Ross Merriam: Fiction. My problem with this decision has nothing to do with the emerging metagame or the apparent power level of the card. Instead I’m focused on how this decision shines a light on all the better things they could’ve done to get us out of a Standard format that was a lame duck even before the latest set was released.
Virtually everyone in the competitive community is eagerly anticipating the rotation of Throne of Eldraine. We’re sick of it, and we want to play different cards. Wizards of the Coast (WotC) clearly knows this, otherwise they wouldn’t have made Standard 2022 an option for play on Arena. It’s their way of trying to keep the uninterested masses at their computers.
But if they’re going to make that decision, there’s no reason to not go all the way with it, and either offer Standard 2022 consistently as a Best-of-Three format, or just ban a bunch of the most offensive cards from the current Standard and give us a smoother transition to the Fall. There’s precedent for such a scorched-earth policy from when Wilderness Reclamation; Teferi, Time Raveler; Growth Spiral; and Cauldron Familiar were banned last August.
Maybe WotC didn’t like the results of that and are trying something different, but we’ll never really know. All we do know is that Standard is still stale, and we’re being offered yet another weak remedy.
Brad Nelson: Fiction. Look, I love Standard 2022. It’s probably because I used to love playing Block Constructed and this is the closest I’ll ever get to it. I love it so much that I hoped WotC would change the MPL Gauntlet from Standard to Standard 2022, and open up a Best-of-Three queue for Standard 2022. The decision to ban The Book of Exalted Deeds in the format makes me feel like the format is there to scratch an itch, and they have no intentions of opening up the queue or treating it like a serious format until Innistrad: Midnight Run releases, which makes me very sad.
Now on a more objective approach to the question, I still think it’s a bad decision since the combo is still going to be there after rotation in the Standard Best-of-One queues. Will they reward users with banned Wild Cards when they ultimately ban it in that queue as well?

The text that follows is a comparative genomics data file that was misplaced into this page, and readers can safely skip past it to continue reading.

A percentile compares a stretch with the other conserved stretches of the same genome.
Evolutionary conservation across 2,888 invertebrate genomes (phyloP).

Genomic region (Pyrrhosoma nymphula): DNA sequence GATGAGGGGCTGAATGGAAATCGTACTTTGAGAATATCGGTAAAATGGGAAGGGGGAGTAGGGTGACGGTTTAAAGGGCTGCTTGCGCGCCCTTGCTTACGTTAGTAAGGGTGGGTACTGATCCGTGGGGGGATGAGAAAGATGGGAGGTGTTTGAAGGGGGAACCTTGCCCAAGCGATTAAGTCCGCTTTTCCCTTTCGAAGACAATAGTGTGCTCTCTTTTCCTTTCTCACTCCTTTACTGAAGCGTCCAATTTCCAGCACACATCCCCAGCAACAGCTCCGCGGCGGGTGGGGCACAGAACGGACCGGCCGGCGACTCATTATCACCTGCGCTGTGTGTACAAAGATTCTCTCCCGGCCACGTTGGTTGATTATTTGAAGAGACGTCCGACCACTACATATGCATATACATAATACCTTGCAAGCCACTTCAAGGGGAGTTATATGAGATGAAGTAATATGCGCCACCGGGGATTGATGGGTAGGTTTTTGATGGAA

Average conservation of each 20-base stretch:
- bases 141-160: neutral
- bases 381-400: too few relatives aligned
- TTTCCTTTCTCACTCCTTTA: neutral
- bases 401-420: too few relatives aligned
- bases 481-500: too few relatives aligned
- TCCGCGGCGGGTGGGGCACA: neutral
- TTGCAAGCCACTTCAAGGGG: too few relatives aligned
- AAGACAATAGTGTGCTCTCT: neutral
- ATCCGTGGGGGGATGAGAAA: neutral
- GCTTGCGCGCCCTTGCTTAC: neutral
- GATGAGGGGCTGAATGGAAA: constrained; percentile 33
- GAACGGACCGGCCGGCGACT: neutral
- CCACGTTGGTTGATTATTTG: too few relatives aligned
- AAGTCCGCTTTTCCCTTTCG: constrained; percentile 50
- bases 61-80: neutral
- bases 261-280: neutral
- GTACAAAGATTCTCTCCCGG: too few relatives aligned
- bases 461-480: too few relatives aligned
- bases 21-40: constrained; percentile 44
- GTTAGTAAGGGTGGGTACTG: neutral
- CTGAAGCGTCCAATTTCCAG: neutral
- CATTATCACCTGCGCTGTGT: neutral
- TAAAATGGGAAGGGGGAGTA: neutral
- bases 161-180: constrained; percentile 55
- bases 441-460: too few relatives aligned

4. Modern Horizons 2 has made Modern the most fun competitive format.
Paulo Vitor Damo da Rosa: Fiction. I’ve never been a big fan of Modern and Modern Horizons 2 hasn’t changed that in a meaningful way. Things are still too broken, decks pass by each other like ships in the night too often, and sideboard cards are too important. I believe that, for Modern to become appealing to me, we’d need a very big overhaul of the format.
This isn’t to say that Modern should be overhauled or that Modern Horizons 2 hasn’t made it more fun. There are a lot of people who love Modern and some are happy with Modern Horizons 2 while some aren’t, so please don’t take this as a prescription for what I believe should happen to the format or anything like that. But if the question is about whether it’s now the most fun competitive format for me, my answer is definitely no.
Ross Merriam: Fiction. Modern Horizons 2 couldn’t have made Modern the most fun competitive format because it already was. The old complaints about Modern being too non-interactive haven’t been true in years, and while Hogaak, Arisen Necropolis and Oko, Thief of Crowns have for a time broken the metagame, generally it’s been a format full of diverse decks and interesting decisions.
No other format provides the same combination of those two factors on the level that Modern does. The wide card pool offers plenty of possible answers for any problem matchup as well as tons of Tier 2 strategies that won’t be successful week in, week out but can certainly be a great choice for the right metagame. This variety covers the gamut of strategies, from aggro to combo to control to midrange and beyond, so no matter how you like to approach Magic there’s something for you in Modern.